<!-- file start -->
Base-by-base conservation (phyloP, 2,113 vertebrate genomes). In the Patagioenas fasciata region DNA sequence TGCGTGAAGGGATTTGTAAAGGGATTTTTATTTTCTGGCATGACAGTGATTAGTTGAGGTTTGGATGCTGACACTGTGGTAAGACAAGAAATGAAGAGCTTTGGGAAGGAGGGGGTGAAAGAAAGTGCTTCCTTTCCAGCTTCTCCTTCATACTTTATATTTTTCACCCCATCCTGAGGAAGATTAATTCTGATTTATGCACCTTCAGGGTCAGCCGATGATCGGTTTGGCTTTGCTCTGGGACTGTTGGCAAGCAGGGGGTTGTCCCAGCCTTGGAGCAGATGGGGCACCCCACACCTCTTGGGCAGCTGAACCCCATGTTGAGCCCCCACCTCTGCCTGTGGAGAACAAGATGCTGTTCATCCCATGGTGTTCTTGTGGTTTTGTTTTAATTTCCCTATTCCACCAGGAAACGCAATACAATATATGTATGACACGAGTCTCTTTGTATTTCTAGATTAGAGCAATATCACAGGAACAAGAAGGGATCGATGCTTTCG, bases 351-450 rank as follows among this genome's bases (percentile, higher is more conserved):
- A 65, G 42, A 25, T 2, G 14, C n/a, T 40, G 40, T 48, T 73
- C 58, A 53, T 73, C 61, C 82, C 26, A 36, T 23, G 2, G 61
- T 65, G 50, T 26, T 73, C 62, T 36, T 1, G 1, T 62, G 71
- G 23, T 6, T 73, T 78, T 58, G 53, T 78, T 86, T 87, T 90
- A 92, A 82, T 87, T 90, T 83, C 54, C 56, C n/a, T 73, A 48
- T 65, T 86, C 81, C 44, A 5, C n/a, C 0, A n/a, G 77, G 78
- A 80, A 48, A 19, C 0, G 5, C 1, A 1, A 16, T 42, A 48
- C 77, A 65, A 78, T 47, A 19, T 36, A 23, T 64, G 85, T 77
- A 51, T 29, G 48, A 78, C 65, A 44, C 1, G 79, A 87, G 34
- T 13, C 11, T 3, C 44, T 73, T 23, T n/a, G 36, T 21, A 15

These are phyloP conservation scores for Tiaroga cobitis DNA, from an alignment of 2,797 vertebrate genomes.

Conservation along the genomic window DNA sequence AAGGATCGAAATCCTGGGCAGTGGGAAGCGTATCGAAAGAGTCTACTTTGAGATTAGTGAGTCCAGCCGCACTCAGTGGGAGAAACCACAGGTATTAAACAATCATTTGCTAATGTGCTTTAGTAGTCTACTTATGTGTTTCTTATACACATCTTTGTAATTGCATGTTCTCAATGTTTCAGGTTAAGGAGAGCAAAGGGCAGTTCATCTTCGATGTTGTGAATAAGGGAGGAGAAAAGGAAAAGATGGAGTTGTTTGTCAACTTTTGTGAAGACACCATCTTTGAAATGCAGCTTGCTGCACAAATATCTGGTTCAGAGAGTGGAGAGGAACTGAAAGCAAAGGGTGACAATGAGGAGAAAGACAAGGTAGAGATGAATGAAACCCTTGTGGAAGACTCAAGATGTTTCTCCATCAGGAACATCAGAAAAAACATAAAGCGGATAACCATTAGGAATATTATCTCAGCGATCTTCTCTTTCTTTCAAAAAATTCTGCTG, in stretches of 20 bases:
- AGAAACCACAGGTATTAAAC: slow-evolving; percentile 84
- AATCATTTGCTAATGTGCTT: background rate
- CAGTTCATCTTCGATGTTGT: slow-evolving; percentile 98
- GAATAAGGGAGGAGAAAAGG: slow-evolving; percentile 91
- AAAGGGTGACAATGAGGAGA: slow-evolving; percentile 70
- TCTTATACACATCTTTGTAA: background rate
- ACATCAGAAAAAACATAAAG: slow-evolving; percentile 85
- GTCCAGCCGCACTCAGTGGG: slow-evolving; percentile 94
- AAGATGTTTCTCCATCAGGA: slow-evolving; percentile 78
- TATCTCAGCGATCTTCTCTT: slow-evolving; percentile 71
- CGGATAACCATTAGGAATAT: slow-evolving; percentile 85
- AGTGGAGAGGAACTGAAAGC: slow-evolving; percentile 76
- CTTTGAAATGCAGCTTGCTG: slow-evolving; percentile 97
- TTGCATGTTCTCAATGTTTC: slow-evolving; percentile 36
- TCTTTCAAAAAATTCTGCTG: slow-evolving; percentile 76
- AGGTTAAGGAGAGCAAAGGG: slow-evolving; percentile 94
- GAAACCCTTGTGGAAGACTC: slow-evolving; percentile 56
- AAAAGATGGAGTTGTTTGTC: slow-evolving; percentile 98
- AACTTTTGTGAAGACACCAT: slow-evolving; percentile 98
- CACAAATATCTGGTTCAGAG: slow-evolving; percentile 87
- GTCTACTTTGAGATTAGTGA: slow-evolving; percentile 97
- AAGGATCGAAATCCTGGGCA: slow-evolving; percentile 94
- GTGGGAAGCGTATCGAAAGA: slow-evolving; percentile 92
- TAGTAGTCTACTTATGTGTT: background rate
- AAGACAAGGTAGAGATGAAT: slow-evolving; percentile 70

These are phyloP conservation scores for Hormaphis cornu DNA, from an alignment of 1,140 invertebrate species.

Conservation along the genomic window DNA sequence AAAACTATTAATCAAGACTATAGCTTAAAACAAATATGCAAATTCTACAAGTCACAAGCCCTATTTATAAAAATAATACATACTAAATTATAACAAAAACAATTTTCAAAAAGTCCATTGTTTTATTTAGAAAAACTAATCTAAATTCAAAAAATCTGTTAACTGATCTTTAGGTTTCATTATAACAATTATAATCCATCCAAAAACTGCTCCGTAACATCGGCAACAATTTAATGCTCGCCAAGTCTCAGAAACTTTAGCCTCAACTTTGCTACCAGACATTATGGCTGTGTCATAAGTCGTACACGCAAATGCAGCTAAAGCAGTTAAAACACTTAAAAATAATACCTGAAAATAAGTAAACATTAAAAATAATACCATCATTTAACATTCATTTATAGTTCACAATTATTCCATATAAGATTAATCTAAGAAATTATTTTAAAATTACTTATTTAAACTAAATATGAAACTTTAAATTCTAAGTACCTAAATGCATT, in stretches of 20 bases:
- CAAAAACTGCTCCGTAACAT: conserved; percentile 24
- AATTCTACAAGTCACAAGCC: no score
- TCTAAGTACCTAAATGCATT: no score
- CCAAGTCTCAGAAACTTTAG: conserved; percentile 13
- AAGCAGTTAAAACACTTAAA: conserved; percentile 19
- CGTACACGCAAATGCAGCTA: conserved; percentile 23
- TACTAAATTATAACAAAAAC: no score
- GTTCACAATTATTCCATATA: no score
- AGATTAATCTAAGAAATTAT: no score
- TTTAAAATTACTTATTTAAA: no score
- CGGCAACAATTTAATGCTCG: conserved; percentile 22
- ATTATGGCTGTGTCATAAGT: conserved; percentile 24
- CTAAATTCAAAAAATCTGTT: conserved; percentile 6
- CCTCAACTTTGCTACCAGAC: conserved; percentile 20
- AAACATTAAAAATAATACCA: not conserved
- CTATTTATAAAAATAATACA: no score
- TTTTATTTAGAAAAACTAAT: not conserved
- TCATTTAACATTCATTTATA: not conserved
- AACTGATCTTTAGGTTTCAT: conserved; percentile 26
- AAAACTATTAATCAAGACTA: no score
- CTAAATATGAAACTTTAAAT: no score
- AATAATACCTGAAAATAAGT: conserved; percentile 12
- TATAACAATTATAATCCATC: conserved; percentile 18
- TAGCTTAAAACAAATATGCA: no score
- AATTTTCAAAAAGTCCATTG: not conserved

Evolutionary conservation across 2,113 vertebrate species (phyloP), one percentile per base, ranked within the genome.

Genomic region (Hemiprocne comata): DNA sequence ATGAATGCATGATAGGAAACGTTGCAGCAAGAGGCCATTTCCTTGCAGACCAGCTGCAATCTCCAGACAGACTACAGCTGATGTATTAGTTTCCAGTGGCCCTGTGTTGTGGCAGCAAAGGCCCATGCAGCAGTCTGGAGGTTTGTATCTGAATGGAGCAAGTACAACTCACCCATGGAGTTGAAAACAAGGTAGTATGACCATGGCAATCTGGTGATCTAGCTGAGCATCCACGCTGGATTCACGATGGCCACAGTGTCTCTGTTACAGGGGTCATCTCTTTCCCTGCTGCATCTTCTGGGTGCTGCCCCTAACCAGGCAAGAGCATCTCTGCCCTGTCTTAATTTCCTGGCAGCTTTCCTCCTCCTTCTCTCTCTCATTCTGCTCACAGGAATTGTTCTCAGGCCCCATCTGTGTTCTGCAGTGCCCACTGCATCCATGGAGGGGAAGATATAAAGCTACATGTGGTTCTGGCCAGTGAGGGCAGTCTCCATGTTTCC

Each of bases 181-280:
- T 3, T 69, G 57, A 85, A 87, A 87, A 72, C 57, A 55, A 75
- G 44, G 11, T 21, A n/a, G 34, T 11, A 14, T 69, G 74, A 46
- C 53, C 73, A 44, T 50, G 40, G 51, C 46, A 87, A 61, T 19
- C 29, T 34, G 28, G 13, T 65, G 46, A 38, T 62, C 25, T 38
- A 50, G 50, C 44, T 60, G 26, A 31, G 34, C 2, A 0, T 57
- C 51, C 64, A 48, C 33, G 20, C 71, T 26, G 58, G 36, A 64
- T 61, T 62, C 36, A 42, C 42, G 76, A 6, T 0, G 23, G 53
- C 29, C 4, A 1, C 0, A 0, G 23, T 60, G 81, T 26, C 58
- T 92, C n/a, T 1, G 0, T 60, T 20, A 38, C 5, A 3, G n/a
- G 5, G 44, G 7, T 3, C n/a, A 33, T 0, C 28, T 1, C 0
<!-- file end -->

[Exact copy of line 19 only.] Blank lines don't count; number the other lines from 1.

- TCTTATACACATCTTTGTAA: background rate